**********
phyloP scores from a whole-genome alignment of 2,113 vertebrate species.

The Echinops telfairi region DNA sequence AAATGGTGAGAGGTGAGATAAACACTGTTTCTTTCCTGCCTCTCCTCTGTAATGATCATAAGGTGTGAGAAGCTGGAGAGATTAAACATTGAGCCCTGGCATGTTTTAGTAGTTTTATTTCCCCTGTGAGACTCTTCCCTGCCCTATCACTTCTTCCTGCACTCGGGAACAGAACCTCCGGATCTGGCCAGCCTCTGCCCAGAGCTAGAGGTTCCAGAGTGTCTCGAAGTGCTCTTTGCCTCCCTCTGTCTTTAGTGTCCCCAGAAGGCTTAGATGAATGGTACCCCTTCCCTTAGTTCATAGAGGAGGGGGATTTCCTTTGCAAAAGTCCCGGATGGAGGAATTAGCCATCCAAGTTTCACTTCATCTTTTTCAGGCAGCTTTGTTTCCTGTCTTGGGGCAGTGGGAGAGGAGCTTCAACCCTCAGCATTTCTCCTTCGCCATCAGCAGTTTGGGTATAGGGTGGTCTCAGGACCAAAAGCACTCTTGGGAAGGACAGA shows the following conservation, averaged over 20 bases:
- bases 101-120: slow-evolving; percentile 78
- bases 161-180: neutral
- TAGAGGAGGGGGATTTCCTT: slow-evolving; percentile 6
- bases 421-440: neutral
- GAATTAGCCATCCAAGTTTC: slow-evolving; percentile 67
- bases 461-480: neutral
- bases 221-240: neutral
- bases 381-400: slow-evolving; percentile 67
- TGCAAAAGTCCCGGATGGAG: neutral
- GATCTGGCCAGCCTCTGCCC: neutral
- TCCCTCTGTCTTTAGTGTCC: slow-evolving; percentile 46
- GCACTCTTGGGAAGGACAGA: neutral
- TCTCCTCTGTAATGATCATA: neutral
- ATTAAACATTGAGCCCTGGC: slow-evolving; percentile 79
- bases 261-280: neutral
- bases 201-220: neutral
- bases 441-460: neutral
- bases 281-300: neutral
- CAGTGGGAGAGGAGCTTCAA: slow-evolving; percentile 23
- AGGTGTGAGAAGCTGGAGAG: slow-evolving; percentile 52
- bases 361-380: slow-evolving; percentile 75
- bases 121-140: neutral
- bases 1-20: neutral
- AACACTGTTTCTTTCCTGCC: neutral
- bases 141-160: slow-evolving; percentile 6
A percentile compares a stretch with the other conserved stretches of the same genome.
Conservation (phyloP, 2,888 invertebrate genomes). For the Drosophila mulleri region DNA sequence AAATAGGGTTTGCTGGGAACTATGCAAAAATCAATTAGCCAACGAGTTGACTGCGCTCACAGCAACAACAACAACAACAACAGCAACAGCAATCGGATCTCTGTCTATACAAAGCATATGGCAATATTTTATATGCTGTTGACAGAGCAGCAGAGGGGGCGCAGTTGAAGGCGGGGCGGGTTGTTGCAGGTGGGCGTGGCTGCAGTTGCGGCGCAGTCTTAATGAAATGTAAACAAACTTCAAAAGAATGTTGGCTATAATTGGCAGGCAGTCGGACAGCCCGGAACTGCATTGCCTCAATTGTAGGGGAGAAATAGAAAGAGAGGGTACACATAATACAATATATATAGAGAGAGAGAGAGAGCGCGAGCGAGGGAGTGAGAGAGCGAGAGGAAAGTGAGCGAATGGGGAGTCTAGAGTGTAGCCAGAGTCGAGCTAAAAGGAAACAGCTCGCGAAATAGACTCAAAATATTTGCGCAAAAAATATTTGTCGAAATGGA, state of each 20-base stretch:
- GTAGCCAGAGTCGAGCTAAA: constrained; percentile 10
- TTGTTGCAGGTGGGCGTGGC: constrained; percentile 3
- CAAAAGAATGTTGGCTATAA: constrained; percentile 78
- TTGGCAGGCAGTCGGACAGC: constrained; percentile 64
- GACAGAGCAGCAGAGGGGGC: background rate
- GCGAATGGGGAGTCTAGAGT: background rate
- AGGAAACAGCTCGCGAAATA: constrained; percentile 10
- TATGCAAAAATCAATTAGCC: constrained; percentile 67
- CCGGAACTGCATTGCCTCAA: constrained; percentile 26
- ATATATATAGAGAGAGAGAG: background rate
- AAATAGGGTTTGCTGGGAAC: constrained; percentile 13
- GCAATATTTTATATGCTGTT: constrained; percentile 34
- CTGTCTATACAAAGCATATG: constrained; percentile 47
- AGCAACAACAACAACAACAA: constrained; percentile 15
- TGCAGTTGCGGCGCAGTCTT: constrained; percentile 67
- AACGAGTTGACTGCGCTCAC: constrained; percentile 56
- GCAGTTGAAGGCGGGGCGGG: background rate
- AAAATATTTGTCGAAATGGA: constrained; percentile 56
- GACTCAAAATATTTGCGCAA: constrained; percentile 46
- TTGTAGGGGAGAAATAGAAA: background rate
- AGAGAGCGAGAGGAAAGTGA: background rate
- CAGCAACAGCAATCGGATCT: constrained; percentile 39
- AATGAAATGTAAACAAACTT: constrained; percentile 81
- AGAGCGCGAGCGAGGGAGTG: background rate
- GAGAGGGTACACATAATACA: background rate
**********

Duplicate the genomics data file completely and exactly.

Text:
phyloP scores from a whole-genome alignment of 2,113 vertebrate species.

The Echinops telfairi region DNA sequence AAATGGTGAGAGGTGAGATAAACACTGTTTCTTTCCTGCCTCTCCTCTGTAATGATCATAAGGTGTGAGAAGCTGGAGAGATTAAACATTGAGCCCTGGCATGTTTTAGTAGTTTTATTTCCCCTGTGAGACTCTTCCCTGCCCTATCACTTCTTCCTGCACTCGGGAACAGAACCTCCGGATCTGGCCAGCCTCTGCCCAGAGCTAGAGGTTCCAGAGTGTCTCGAAGTGCTCTTTGCCTCCCTCTGTCTTTAGTGTCCCCAGAAGGCTTAGATGAATGGTACCCCTTCCCTTAGTTCATAGAGGAGGGGGATTTCCTTTGCAAAAGTCCCGGATGGAGGAATTAGCCATCCAAGTTTCACTTCATCTTTTTCAGGCAGCTTTGTTTCCTGTCTTGGGGCAGTGGGAGAGGAGCTTCAACCCTCAGCATTTCTCCTTCGCCATCAGCAGTTTGGGTATAGGGTGGTCTCAGGACCAAAAGCACTCTTGGGAAGGACAGA shows the following conservation, averaged over 20 bases:
- bases 101-120: slow-evolving; percentile 78
- bases 161-180: neutral
- TAGAGGAGGGGGATTTCCTT: slow-evolving; percentile 6
- bases 421-440: neutral
- GAATTAGCCATCCAAGTTTC: slow-evolving; percentile 67
- bases 461-480: neutral
- bases 221-240: neutral
- bases 381-400: slow-evolving; percentile 67
- TGCAAAAGTCCCGGATGGAG: neutral
- GATCTGGCCAGCCTCTGCCC: neutral
- TCCCTCTGTCTTTAGTGTCC: slow-evolving; percentile 46
- GCACTCTTGGGAAGGACAGA: neutral
- TCTCCTCTGTAATGATCATA: neutral
- ATTAAACATTGAGCCCTGGC: slow-evolving; percentile 79
- bases 261-280: neutral
- bases 201-220: neutral
- bases 441-460: neutral
- bases 281-300: neutral
- CAGTGGGAGAGGAGCTTCAA: slow-evolving; percentile 23
- AGGTGTGAGAAGCTGGAGAG: slow-evolving; percentile 52
- bases 361-380: slow-evolving; percentile 75
- bases 121-140: neutral
- bases 1-20: neutral
- AACACTGTTTCTTTCCTGCC: neutral
- bases 141-160: slow-evolving; percentile 6
A percentile compares a stretch with the other conserved stretches of the same genome.
Conservation (phyloP, 2,888 invertebrate genomes). For the Drosophila mulleri region DNA sequence AAATAGGGTTTGCTGGGAACTATGCAAAAATCAATTAGCCAACGAGTTGACTGCGCTCACAGCAACAACAACAACAACAACAGCAACAGCAATCGGATCTCTGTCTATACAAAGCATATGGCAATATTTTATATGCTGTTGACAGAGCAGCAGAGGGGGCGCAGTTGAAGGCGGGGCGGGTTGTTGCAGGTGGGCGTGGCTGCAGTTGCGGCGCAGTCTTAATGAAATGTAAACAAACTTCAAAAGAATGTTGGCTATAATTGGCAGGCAGTCGGACAGCCCGGAACTGCATTGCCTCAATTGTAGGGGAGAAATAGAAAGAGAGGGTACACATAATACAATATATATAGAGAGAGAGAGAGAGCGCGAGCGAGGGAGTGAGAGAGCGAGAGGAAAGTGAGCGAATGGGGAGTCTAGAGTGTAGCCAGAGTCGAGCTAAAAGGAAACAGCTCGCGAAATAGACTCAAAATATTTGCGCAAAAAATATTTGTCGAAATGGA, state of each 20-base stretch:
- GTAGCCAGAGTCGAGCTAAA: constrained; percentile 10
- TTGTTGCAGGTGGGCGTGGC: constrained; percentile 3
- CAAAAGAATGTTGGCTATAA: constrained; percentile 78
- TTGGCAGGCAGTCGGACAGC: constrained; percentile 64
- GACAGAGCAGCAGAGGGGGC: background rate
- GCGAATGGGGAGTCTAGAGT: background rate
- AGGAAACAGCTCGCGAAATA: constrained; percentile 10
- TATGCAAAAATCAATTAGCC: constrained; percentile 67
- CCGGAACTGCATTGCCTCAA: constrained; percentile 26
- ATATATATAGAGAGAGAGAG: background rate
- AAATAGGGTTTGCTGGGAAC: constrained; percentile 13
- GCAATATTTTATATGCTGTT: constrained; percentile 34
- CTGTCTATACAAAGCATATG: constrained; percentile 47
- AGCAACAACAACAACAACAA: constrained; percentile 15
- TGCAGTTGCGGCGCAGTCTT: constrained; percentile 67
- AACGAGTTGACTGCGCTCAC: constrained; percentile 56
- GCAGTTGAAGGCGGGGCGGG: background rate
- AAAATATTTGTCGAAATGGA: constrained; percentile 56
- GACTCAAAATATTTGCGCAA: constrained; percentile 46
- TTGTAGGGGAGAAATAGAAA: background rate
- AGAGAGCGAGAGGAAAGTGA: background rate
- CAGCAACAGCAATCGGATCT: constrained; percentile 39
- AATGAAATGTAAACAAACTT: constrained; percentile 81
- AGAGCGCGAGCGAGGGAGTG: background rate
- GAGAGGGTACACATAATACA: background rate